The gospels are bereft of details regarding Mary’s parents – Jesus’ grandparents – not even offering their names. What we do know comes from writings excluded the canon of Scripture, in particular the Protogospel of James. Nevertheless, the cult of Saint Anne existed in the 6th century in the Church of Constantinople and early in the 8th century in Rome. In the 13th and 14th centuries, popular devotion to Anne increased, as seen by the number of churches bearing her name. At the request of some English bishops petitioned by parishioners, Pope Urban VI made her feast an annual celebration. Joachim has been honoured in the East from earliest days, but in the West only since the 16th century. Their names were entered into the Roman calendar in 1584.
The names of Simon and Jude appear in New Testament lists of the apostles but little else is known about either. Since there are two apostles named Simon and two named Judas (Luke 6.14-16 and Acts 1.13), these are distinguished as Simon the Zealot and Judas the son (or the brother) of James, the others being Simon Peter and Judas Iscariot.
Simon is surnamed the Cananaean or the Zealot, names which refer to his zeal for the Law. Jude (Judas) is also called Thaddeus (Matthew 10.4 and Mark 3.18); the one mentioned of him outside of the lists is in John (14.22-23) where he is referred to as “Judas (not Iscariot)”.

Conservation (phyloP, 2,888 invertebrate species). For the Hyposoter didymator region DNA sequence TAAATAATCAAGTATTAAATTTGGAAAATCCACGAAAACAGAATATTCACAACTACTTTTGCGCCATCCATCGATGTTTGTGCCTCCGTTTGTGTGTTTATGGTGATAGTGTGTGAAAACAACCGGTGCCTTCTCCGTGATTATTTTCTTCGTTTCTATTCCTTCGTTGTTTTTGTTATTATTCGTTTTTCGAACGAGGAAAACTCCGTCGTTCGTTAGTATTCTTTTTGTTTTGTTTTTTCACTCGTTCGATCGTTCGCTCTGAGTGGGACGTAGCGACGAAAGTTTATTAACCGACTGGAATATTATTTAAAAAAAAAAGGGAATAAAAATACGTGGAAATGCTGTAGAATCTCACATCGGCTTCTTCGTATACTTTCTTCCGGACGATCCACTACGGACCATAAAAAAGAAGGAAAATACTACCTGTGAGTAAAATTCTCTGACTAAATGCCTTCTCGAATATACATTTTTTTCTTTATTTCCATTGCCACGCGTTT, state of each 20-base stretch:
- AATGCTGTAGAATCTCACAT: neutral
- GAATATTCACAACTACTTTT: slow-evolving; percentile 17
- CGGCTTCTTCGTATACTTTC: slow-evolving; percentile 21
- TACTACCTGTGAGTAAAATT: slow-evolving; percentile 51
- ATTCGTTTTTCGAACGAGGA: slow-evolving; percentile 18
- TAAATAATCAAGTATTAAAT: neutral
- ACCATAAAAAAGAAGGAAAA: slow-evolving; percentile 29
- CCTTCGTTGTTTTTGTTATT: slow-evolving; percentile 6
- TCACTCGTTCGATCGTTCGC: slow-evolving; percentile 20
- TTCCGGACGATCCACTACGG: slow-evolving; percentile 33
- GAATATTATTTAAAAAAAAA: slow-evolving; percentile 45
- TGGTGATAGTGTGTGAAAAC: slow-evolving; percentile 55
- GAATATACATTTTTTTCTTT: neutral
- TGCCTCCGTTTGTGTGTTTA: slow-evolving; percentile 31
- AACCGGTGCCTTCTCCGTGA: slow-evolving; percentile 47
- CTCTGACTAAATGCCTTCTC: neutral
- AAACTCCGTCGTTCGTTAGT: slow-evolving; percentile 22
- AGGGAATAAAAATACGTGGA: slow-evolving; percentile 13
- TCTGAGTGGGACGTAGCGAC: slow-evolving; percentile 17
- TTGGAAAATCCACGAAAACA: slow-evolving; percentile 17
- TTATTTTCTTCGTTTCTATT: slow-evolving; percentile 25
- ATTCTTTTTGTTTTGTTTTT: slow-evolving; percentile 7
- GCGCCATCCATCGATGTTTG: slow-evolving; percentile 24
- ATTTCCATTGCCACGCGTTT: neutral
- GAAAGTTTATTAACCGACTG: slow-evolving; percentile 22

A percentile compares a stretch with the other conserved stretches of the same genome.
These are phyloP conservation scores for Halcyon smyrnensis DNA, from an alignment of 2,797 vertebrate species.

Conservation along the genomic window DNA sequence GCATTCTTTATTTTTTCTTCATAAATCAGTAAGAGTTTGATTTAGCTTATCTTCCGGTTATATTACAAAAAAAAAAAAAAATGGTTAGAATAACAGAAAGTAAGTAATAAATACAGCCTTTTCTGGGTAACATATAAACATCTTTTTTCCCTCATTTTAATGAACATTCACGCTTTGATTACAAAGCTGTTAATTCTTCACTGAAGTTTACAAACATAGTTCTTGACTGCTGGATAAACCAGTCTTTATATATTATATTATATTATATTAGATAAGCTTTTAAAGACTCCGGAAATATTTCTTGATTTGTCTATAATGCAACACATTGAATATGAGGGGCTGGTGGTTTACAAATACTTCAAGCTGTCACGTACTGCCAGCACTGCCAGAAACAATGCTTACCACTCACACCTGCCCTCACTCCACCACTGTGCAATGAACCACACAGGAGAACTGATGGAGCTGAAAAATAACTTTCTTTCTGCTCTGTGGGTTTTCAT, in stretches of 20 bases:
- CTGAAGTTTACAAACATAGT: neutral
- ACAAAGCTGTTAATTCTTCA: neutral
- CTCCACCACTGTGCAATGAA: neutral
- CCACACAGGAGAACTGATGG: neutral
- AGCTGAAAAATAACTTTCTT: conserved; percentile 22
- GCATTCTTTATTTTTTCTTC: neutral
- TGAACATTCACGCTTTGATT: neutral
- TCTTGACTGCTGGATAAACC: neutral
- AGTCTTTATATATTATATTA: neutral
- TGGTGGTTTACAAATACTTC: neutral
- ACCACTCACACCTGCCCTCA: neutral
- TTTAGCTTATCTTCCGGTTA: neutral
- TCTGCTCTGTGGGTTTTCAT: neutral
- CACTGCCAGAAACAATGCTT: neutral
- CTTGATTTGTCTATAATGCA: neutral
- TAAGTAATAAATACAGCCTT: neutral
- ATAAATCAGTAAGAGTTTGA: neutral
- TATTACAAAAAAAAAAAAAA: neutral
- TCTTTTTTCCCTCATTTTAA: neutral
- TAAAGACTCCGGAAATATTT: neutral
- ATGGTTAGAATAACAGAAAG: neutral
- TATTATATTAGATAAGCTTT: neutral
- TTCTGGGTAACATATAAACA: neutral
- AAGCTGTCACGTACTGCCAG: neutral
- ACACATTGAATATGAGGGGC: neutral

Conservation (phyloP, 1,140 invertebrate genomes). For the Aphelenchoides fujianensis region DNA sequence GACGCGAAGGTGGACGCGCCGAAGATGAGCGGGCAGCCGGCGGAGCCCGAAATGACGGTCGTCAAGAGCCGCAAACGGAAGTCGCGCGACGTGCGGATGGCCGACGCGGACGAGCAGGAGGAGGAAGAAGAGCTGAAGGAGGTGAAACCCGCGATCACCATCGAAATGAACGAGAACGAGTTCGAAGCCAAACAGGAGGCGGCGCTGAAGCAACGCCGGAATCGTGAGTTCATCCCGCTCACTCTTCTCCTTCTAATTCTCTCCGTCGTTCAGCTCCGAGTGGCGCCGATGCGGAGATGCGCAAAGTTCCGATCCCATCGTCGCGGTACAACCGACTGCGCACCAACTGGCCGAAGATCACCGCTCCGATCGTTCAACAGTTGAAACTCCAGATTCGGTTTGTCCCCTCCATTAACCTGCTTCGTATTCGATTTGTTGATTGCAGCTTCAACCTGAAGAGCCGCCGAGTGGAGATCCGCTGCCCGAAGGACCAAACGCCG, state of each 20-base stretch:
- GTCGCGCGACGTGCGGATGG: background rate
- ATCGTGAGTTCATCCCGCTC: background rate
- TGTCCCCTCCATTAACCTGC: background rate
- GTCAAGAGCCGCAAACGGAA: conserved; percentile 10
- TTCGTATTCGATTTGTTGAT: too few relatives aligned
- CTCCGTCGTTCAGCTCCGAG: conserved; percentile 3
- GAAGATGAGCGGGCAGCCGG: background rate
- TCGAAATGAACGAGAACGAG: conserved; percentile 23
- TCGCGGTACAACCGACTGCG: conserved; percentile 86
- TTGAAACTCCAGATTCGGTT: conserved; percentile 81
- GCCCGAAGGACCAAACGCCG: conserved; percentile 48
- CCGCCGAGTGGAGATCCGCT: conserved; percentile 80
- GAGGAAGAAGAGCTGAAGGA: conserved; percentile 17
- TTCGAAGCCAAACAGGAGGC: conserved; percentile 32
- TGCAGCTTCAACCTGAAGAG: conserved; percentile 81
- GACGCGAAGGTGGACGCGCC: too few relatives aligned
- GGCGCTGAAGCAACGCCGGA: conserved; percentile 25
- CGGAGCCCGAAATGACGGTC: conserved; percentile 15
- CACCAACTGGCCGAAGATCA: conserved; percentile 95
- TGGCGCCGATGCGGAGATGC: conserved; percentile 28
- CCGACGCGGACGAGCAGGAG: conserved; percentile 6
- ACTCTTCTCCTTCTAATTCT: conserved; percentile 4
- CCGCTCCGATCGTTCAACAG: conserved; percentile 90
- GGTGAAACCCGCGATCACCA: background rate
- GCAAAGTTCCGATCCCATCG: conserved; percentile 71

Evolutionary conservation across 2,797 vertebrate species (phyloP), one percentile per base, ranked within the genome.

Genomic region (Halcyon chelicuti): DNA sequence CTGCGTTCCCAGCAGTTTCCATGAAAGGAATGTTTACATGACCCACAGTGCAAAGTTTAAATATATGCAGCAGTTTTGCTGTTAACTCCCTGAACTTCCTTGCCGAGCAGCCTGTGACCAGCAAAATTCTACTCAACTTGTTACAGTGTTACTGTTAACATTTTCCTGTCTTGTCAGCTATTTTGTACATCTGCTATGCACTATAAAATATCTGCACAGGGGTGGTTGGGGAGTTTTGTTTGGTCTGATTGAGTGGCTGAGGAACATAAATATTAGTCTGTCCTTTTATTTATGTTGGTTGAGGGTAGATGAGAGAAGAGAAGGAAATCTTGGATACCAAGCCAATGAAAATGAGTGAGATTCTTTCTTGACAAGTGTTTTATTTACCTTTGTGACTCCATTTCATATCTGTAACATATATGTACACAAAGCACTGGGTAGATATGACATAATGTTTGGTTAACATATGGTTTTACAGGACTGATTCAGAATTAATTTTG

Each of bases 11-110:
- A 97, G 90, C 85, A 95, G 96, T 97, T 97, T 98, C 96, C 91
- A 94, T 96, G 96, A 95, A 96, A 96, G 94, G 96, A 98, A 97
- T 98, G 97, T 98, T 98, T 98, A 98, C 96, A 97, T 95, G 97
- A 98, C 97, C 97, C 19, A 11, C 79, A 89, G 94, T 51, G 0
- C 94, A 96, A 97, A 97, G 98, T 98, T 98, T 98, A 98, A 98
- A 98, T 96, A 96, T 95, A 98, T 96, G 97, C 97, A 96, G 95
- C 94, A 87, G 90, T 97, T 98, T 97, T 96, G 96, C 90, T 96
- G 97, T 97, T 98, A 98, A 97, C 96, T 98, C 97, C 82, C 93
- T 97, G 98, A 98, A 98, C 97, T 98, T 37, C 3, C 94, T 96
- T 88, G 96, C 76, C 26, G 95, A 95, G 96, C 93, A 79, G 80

Traditionally, both these apostles suffered martyrdoms. In a later tradition, Jude became a patron saint of so-called hopeless causes.
This feast honours all the saints of the Church, known and unknown. The occasion provides an opportunity to reflect on the nature of sainthood and to celebrate the exemplary faithfulness of holy men and women of every place and time whose lives and deeds continue to inspire us.
Originally a feast in the Eastern Church for all martyrs, it was ...
Originally a feast in the Eastern Church for all martyrs, it was extended to the whole Roman Church in the 9th century as a feast including non-martyrs. It was given this date, November 1, to counter a pagan feast on the same day. In England it was called Allhallows. (‘Hallow’ is from the Old English word for ‘holy’). Thus ‘Halloween, a vestige of this pagan celebration, is from ‘Allhallowseven’ or ‘the eve of All Saints’.
Since the early Church, Christians have prayed for the dead. By the 7th century, some monastic foundations reserved this day to pray for deceased members and benefactors. In 988, Odilo abbot of the great monastery of Cluny in France, established the tradition of keeping, “with joyous affection, the memory of all the faithful departed who have lived from the ...More
Happy are those
Who have died
In the Lord.
Let them rest
From their labours
For their good deeds
Go with them.